August 19, 2012

One link between fundamentalist Christianism and racism

Blogger Jesse Curtis explains that one source of his own racism was the horrible Bob Jones U history texts he read as a child:
-The book's entire treatment of slavery, other than briefly mentioning it in other contexts such as the constitutional convention and the Missouri Compromise, is contained in a box inset on two pages. In this brief box, we're assured that slaves were well fed and clothed, and that the vast majority of southerners did not own slaves. Nowhere in the whole book do we find out what life was like for average slaves or free blacks, nor are we told that over a fourth of slave families were broken up by sale.
-The text states that slavery was not the primary cause of the civil war and argues that it had more to do with constitutional differences of opinion. It does not discuss the actions of slaves, free blacks, and black soldiers during the war to win their freedom.
-It says that the 14th amendment was the most important and far-reaching of the reconstruction amendments because it increased the power of the federal government. Apparently this theoretical concern was of greater importance than the 13th amendment which officially ended slavery for four million people.
-It dispenses with Jim Crow in a single page, and we're not told how the "Redeemer" governments regained control in the South.
I wish I could say I was shocked by this, but I am not.  But this is part of (only part) why we are still battling the civil war, and Obama's election was the latest part of that.  And, if you know anything about fundamentalism, you know that many conservative Christians have pushed their kids to read these very textbooks.  No wonder we have a race problem in the southern church as well.  

6 comments:

Smitty said...

What an unfortunate dissonance.

The Christian church, throughout history, both defended and led the charge to abolish slavery. Quakers called for the end of it while other churches used the bible to defend it. Both testaments make references to rules of slave ownership (or at least don't condemn it)...but that was perhaps a reflection of the times in which the book was "written." Religious organizations in the 60s, 100 years after Emancipation, helped bring about the passage of the Civil Rights Act.

One would think we are in a time and place where slavery is generally viewed by everyone as among the worst things we've done to one another...but here we have a major religious institution excusing slavery and minimizing its role in our history and the cultural history of Black Americans.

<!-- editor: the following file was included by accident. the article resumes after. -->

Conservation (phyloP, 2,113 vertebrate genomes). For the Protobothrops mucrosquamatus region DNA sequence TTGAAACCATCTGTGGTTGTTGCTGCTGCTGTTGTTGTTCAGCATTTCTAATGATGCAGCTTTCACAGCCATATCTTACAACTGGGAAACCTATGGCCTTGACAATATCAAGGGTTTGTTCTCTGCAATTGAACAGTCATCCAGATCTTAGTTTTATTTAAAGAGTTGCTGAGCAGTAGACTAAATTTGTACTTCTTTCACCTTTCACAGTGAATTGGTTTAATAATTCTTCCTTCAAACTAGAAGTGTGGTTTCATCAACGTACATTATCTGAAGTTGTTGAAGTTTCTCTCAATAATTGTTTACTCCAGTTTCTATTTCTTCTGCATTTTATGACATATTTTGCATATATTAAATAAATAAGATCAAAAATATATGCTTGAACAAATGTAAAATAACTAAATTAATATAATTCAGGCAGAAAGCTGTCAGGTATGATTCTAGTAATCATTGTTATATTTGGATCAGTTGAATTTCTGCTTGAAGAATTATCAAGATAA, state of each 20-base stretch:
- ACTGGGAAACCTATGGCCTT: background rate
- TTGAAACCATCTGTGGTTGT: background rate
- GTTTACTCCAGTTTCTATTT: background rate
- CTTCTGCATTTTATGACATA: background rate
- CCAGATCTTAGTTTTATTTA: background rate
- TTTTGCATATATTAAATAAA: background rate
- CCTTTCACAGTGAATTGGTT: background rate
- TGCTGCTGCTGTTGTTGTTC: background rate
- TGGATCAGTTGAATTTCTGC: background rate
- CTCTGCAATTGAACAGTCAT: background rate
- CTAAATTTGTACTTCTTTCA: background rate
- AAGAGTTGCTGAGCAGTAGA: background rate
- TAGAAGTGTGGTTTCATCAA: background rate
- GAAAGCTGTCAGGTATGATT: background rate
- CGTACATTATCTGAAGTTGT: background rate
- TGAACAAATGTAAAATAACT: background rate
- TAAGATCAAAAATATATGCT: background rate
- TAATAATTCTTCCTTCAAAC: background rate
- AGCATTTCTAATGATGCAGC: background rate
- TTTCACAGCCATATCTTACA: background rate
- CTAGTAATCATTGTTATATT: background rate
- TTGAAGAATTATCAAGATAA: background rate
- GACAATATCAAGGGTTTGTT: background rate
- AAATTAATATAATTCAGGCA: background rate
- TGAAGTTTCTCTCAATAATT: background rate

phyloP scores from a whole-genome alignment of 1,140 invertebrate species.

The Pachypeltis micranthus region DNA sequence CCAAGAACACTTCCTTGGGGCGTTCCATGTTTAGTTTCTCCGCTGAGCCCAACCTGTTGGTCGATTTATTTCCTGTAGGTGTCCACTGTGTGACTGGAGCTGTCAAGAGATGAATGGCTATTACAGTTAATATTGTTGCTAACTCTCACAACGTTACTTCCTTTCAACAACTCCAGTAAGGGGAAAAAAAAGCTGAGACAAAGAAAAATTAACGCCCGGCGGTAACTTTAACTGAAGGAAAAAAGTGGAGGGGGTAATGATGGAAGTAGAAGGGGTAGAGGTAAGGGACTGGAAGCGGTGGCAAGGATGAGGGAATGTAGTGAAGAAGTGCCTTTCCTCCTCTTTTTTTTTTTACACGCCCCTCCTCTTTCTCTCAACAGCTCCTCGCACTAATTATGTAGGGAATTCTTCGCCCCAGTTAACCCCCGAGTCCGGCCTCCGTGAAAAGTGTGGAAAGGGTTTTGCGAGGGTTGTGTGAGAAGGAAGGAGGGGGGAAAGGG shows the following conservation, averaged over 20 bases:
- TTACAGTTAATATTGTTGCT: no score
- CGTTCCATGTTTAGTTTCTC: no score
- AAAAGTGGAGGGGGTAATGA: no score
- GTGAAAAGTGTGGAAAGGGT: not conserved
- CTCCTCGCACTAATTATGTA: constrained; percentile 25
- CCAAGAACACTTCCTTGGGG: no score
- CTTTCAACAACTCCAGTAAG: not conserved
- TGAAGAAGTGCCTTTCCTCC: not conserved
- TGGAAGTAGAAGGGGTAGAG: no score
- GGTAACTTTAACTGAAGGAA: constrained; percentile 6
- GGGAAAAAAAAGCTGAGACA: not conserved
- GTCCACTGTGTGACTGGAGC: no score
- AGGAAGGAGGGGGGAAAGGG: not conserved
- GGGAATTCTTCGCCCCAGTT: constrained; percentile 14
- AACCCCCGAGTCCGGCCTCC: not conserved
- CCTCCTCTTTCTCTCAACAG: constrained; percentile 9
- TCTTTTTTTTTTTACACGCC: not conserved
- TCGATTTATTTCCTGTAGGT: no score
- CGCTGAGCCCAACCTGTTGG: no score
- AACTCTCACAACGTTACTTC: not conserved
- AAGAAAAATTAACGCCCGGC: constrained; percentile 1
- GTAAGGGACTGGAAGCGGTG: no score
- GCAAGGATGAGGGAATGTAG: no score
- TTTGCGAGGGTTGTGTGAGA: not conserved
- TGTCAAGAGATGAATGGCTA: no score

I am acting like I'm surprised, but really, given Christianity's split role in the question of slavery, I guess I'm not surprised. Just resigned and depressed...and alarmed that there exists a small (THANKFULLY) group of Americans who believe that slaves were simply treated all nice-like and were cherished family members of plantation families, and so all the bitching that them Blacks do just hurts their feelings so, given how nicely they was treated.

Barf.

steves said...

Not to rag on the South, but does this have more to do with geography rather than religion. I am by no means an expert on the Civil War, but most of the proponents of the Civil War having little to do with slavery seem to come from the south.

In terms of jurisprudence, the 14th Amendment was the the most far reaching of any of the Reconstruction amendments. IMO, this doesn't diminish the historical and social ramifications of the 13th.

Streak said...

I had the same thought, Steve, though didn't say it. The 14th's impact is widespread, though the 13th is certainly important.

Smitty, I think you are right, that we sometimes really miss that far too many Christians endorsed slavery and were bitter to see race relations change.

WJB said...

Streak,

Aren't many conservative talking points coded racist and racialist language? I have been toying with this idea for awhile, but it seems to me that many of the following statements respond to the civil rights movement.
1) "State's rights": This one has always been racially coded. In the 1830s, the worst President in United States history would not enforce a Supreme Court decision and extend federal protection to the Cherokee nation against Georgia's extension laws, thereby opening the door for ethnic cleaning in the South. Southern states demanded or asserted the right to own other human beings. Southern states asserted the right to segregate schools and then enacted "massive resistance" to post-Brown integration efforts.

2) Personal responsibility: I just thought of this one in the context of civil rights, but think about what personal responsibility asks - you are responsible for actions, not larger historical and sociological conditions. Completely adhering to this idea, then, absolves society of persisting forms of colonialism and racism. I could probably articulate this better and I am willing to discuss it further if it elicits discussion.

Streak said...

Unfortunately, I think you have a point, WJB. I am not sure all of their words are coded racially. Some are coded class wise--which you hint at with the personal responsibility comment. It isn't just used in racial contexts, but also with the poor, and even with the disabled and elderly. And that one so permeates conservative thought that people generally embrace it without thinking.

Streak said...

Oh, and when you said worst president in US history, I automatically thought of Andrew Johnson. Jackson is worse in a more destructive way, I understand, but for pure incompetence, not sure anyone beats Johnson. Not even Harding.